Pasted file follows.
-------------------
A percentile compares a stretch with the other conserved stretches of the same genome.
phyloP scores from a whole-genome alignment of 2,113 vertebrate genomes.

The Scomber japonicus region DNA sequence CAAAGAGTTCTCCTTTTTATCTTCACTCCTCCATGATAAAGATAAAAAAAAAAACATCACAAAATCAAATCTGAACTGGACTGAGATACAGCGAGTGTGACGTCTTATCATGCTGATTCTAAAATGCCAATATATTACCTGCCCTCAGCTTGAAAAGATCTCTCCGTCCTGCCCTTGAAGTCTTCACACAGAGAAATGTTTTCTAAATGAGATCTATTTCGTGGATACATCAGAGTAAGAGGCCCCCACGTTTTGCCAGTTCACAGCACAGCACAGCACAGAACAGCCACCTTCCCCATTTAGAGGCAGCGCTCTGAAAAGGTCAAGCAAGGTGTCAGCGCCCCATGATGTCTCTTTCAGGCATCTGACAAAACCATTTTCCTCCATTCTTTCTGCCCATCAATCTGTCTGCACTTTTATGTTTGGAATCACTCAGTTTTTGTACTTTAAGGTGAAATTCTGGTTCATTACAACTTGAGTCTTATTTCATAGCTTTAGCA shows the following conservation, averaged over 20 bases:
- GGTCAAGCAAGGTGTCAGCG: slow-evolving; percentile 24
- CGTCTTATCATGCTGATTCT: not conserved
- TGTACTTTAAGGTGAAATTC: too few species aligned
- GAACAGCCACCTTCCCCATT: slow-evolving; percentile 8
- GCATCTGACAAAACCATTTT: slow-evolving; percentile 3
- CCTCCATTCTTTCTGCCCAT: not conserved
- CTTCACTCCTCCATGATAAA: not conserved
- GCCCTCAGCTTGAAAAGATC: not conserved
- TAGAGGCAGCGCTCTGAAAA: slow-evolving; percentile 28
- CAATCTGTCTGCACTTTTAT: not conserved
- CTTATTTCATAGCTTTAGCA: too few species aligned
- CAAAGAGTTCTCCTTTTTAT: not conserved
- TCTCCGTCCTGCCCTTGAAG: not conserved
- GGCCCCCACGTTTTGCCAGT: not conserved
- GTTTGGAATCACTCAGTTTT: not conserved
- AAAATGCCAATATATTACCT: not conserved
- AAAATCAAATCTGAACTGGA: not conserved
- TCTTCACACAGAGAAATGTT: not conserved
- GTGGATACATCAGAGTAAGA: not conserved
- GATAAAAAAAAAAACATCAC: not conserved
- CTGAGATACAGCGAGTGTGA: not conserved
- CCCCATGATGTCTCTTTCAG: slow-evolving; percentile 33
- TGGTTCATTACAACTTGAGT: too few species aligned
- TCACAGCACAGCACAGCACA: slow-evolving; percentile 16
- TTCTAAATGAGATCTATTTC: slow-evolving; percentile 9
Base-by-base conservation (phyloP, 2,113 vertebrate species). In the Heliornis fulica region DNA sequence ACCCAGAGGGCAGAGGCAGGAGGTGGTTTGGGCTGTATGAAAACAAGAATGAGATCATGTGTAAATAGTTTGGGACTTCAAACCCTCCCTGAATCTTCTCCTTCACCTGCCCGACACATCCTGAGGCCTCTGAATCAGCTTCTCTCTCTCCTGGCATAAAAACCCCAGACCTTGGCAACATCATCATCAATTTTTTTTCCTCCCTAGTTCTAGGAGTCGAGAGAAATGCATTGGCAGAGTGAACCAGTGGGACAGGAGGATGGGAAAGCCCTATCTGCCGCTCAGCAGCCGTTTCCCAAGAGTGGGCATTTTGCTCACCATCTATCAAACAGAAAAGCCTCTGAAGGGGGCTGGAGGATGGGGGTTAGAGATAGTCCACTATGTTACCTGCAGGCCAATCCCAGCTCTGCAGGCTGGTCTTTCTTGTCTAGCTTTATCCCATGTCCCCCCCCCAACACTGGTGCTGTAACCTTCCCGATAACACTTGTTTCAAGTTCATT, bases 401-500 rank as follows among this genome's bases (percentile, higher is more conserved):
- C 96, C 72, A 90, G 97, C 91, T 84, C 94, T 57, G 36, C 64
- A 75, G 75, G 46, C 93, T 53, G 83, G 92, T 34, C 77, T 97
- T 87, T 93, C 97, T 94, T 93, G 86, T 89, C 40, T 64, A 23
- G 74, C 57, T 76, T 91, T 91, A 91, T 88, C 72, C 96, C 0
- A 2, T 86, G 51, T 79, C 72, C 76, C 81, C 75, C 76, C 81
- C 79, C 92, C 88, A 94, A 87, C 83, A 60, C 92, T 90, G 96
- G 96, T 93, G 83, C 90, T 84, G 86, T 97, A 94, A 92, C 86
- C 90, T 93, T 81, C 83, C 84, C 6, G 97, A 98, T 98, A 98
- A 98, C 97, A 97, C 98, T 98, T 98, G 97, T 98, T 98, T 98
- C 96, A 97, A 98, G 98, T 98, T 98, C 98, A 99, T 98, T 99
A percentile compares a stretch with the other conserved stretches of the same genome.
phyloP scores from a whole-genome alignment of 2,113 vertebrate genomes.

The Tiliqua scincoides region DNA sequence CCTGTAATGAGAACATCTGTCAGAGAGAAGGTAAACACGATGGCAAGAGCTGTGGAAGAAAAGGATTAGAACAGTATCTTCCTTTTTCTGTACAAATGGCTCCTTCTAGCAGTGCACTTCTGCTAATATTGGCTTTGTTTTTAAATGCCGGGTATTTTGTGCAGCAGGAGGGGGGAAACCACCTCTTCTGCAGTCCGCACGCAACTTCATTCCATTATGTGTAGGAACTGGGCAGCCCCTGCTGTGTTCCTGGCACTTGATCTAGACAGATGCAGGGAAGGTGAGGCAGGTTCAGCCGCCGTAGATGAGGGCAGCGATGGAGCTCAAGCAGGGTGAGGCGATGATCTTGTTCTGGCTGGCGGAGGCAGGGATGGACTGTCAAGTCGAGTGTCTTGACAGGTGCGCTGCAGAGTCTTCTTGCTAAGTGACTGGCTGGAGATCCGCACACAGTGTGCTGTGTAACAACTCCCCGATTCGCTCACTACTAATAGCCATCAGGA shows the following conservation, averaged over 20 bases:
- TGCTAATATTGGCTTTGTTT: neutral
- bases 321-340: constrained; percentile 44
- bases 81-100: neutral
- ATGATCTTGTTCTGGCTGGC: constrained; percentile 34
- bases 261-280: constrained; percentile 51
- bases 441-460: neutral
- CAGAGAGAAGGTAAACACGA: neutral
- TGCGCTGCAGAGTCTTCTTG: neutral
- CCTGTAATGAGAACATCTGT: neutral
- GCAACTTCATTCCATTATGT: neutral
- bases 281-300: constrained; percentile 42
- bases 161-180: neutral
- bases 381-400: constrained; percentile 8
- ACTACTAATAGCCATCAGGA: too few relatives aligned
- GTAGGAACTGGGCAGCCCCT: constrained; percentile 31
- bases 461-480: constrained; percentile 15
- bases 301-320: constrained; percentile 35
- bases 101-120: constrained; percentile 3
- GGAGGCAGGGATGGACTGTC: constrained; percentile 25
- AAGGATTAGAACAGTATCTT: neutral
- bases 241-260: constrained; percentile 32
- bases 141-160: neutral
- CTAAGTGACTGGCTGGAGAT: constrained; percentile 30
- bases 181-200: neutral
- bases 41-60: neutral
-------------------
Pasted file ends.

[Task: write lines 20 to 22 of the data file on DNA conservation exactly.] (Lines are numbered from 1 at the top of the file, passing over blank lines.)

- AAAATCAAATCTGAACTGGA: not conserved
- TCTTCACACAGAGAAATGTT: not conserved
- GTGGATACATCAGAGTAAGA: not conserved